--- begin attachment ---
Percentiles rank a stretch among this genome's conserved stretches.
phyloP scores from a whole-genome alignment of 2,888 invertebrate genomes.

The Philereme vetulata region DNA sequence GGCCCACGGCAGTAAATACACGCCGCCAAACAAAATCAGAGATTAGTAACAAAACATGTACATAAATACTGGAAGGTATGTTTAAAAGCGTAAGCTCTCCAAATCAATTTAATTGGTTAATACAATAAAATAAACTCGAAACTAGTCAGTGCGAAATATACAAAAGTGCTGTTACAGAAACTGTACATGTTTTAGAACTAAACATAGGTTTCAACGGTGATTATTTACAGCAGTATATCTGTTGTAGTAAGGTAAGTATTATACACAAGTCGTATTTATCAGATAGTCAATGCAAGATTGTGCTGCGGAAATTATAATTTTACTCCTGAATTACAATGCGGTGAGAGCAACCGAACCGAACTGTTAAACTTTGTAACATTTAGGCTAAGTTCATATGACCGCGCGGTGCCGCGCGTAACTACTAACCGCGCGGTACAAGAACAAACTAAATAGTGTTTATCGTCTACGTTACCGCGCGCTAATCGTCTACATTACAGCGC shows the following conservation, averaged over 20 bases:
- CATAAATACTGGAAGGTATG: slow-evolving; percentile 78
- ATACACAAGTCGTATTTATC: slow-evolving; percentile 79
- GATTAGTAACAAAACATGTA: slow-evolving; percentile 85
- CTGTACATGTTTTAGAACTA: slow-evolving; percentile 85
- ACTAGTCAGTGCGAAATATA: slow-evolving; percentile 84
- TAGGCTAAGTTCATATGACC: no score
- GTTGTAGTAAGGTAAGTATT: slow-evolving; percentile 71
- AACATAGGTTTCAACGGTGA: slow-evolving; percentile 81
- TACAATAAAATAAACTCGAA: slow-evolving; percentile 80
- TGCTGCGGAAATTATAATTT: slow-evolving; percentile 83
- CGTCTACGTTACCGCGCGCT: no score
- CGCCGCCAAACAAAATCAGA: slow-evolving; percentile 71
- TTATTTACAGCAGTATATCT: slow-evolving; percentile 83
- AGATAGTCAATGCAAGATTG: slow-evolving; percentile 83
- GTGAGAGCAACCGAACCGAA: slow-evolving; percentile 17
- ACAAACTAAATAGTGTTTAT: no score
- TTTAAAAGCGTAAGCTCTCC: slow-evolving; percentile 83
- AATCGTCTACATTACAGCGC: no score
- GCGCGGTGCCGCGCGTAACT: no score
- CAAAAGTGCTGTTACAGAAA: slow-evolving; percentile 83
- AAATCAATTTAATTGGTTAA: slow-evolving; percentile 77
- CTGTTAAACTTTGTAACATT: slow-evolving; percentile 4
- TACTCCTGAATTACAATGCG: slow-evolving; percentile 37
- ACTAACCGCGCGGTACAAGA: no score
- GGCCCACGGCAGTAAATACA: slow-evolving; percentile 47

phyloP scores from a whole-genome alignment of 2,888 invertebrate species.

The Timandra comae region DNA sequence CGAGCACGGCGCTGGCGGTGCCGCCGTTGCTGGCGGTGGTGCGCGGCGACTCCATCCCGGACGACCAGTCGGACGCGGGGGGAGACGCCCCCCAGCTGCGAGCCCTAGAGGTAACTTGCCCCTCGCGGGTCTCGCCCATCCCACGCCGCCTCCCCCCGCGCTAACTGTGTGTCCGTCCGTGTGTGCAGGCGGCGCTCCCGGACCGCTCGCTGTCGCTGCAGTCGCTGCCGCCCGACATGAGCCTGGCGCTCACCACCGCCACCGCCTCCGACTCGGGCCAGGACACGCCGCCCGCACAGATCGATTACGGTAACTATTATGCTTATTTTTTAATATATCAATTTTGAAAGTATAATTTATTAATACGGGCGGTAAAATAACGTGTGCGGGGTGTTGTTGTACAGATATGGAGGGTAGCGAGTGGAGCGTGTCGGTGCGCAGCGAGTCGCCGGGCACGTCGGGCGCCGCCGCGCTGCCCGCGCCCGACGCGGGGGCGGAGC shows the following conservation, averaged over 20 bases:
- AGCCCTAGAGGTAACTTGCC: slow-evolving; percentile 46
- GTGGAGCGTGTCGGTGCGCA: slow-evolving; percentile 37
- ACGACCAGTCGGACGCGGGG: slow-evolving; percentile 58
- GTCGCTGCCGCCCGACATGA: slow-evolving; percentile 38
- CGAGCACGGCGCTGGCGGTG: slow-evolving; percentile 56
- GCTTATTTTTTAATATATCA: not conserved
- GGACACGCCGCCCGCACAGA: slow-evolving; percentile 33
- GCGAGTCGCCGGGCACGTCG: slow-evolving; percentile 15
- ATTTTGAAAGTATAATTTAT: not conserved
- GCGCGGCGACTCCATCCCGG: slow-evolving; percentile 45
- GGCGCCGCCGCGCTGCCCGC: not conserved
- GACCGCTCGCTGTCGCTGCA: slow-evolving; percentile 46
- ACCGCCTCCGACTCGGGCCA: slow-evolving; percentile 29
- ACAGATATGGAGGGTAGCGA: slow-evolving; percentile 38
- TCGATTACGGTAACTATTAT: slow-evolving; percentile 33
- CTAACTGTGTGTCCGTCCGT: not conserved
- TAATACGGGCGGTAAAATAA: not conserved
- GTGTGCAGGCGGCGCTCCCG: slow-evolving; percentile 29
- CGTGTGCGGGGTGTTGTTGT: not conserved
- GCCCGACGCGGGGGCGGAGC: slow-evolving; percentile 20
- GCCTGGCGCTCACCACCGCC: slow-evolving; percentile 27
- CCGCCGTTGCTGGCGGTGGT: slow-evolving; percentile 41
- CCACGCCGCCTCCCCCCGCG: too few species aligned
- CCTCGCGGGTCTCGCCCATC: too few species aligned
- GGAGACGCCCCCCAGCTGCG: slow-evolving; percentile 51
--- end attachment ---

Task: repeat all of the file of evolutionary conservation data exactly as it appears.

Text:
Percentiles rank a stretch among this genome's conserved stretches.
phyloP scores from a whole-genome alignment of 2,888 invertebrate genomes.

The Philereme vetulata region DNA sequence GGCCCACGGCAGTAAATACACGCCGCCAAACAAAATCAGAGATTAGTAACAAAACATGTACATAAATACTGGAAGGTATGTTTAAAAGCGTAAGCTCTCCAAATCAATTTAATTGGTTAATACAATAAAATAAACTCGAAACTAGTCAGTGCGAAATATACAAAAGTGCTGTTACAGAAACTGTACATGTTTTAGAACTAAACATAGGTTTCAACGGTGATTATTTACAGCAGTATATCTGTTGTAGTAAGGTAAGTATTATACACAAGTCGTATTTATCAGATAGTCAATGCAAGATTGTGCTGCGGAAATTATAATTTTACTCCTGAATTACAATGCGGTGAGAGCAACCGAACCGAACTGTTAAACTTTGTAACATTTAGGCTAAGTTCATATGACCGCGCGGTGCCGCGCGTAACTACTAACCGCGCGGTACAAGAACAAACTAAATAGTGTTTATCGTCTACGTTACCGCGCGCTAATCGTCTACATTACAGCGC shows the following conservation, averaged over 20 bases:
- CATAAATACTGGAAGGTATG: slow-evolving; percentile 78
- ATACACAAGTCGTATTTATC: slow-evolving; percentile 79
- GATTAGTAACAAAACATGTA: slow-evolving; percentile 85
- CTGTACATGTTTTAGAACTA: slow-evolving; percentile 85
- ACTAGTCAGTGCGAAATATA: slow-evolving; percentile 84
- TAGGCTAAGTTCATATGACC: no score
- GTTGTAGTAAGGTAAGTATT: slow-evolving; percentile 71
- AACATAGGTTTCAACGGTGA: slow-evolving; percentile 81
- TACAATAAAATAAACTCGAA: slow-evolving; percentile 80
- TGCTGCGGAAATTATAATTT: slow-evolving; percentile 83
- CGTCTACGTTACCGCGCGCT: no score
- CGCCGCCAAACAAAATCAGA: slow-evolving; percentile 71
- TTATTTACAGCAGTATATCT: slow-evolving; percentile 83
- AGATAGTCAATGCAAGATTG: slow-evolving; percentile 83
- GTGAGAGCAACCGAACCGAA: slow-evolving; percentile 17
- ACAAACTAAATAGTGTTTAT: no score
- TTTAAAAGCGTAAGCTCTCC: slow-evolving; percentile 83
- AATCGTCTACATTACAGCGC: no score
- GCGCGGTGCCGCGCGTAACT: no score
- CAAAAGTGCTGTTACAGAAA: slow-evolving; percentile 83
- AAATCAATTTAATTGGTTAA: slow-evolving; percentile 77
- CTGTTAAACTTTGTAACATT: slow-evolving; percentile 4
- TACTCCTGAATTACAATGCG: slow-evolving; percentile 37
- ACTAACCGCGCGGTACAAGA: no score
- GGCCCACGGCAGTAAATACA: slow-evolving; percentile 47

phyloP scores from a whole-genome alignment of 2,888 invertebrate species.

The Timandra comae region DNA sequence CGAGCACGGCGCTGGCGGTGCCGCCGTTGCTGGCGGTGGTGCGCGGCGACTCCATCCCGGACGACCAGTCGGACGCGGGGGGAGACGCCCCCCAGCTGCGAGCCCTAGAGGTAACTTGCCCCTCGCGGGTCTCGCCCATCCCACGCCGCCTCCCCCCGCGCTAACTGTGTGTCCGTCCGTGTGTGCAGGCGGCGCTCCCGGACCGCTCGCTGTCGCTGCAGTCGCTGCCGCCCGACATGAGCCTGGCGCTCACCACCGCCACCGCCTCCGACTCGGGCCAGGACACGCCGCCCGCACAGATCGATTACGGTAACTATTATGCTTATTTTTTAATATATCAATTTTGAAAGTATAATTTATTAATACGGGCGGTAAAATAACGTGTGCGGGGTGTTGTTGTACAGATATGGAGGGTAGCGAGTGGAGCGTGTCGGTGCGCAGCGAGTCGCCGGGCACGTCGGGCGCCGCCGCGCTGCCCGCGCCCGACGCGGGGGCGGAGC shows the following conservation, averaged over 20 bases:
- AGCCCTAGAGGTAACTTGCC: slow-evolving; percentile 46
- GTGGAGCGTGTCGGTGCGCA: slow-evolving; percentile 37
- ACGACCAGTCGGACGCGGGG: slow-evolving; percentile 58
- GTCGCTGCCGCCCGACATGA: slow-evolving; percentile 38
- CGAGCACGGCGCTGGCGGTG: slow-evolving; percentile 56
- GCTTATTTTTTAATATATCA: not conserved
- GGACACGCCGCCCGCACAGA: slow-evolving; percentile 33
- GCGAGTCGCCGGGCACGTCG: slow-evolving; percentile 15
- ATTTTGAAAGTATAATTTAT: not conserved
- GCGCGGCGACTCCATCCCGG: slow-evolving; percentile 45
- GGCGCCGCCGCGCTGCCCGC: not conserved
- GACCGCTCGCTGTCGCTGCA: slow-evolving; percentile 46
- ACCGCCTCCGACTCGGGCCA: slow-evolving; percentile 29
- ACAGATATGGAGGGTAGCGA: slow-evolving; percentile 38
- TCGATTACGGTAACTATTAT: slow-evolving; percentile 33
- CTAACTGTGTGTCCGTCCGT: not conserved
- TAATACGGGCGGTAAAATAA: not conserved
- GTGTGCAGGCGGCGCTCCCG: slow-evolving; percentile 29
- CGTGTGCGGGGTGTTGTTGT: not conserved
- GCCCGACGCGGGGGCGGAGC: slow-evolving; percentile 20
- GCCTGGCGCTCACCACCGCC: slow-evolving; percentile 27
- CCGCCGTTGCTGGCGGTGGT: slow-evolving; percentile 41
- CCACGCCGCCTCCCCCCGCG: too few species aligned
- CCTCGCGGGTCTCGCCCATC: too few species aligned
- GGAGACGCCCCCCAGCTGCG: slow-evolving; percentile 51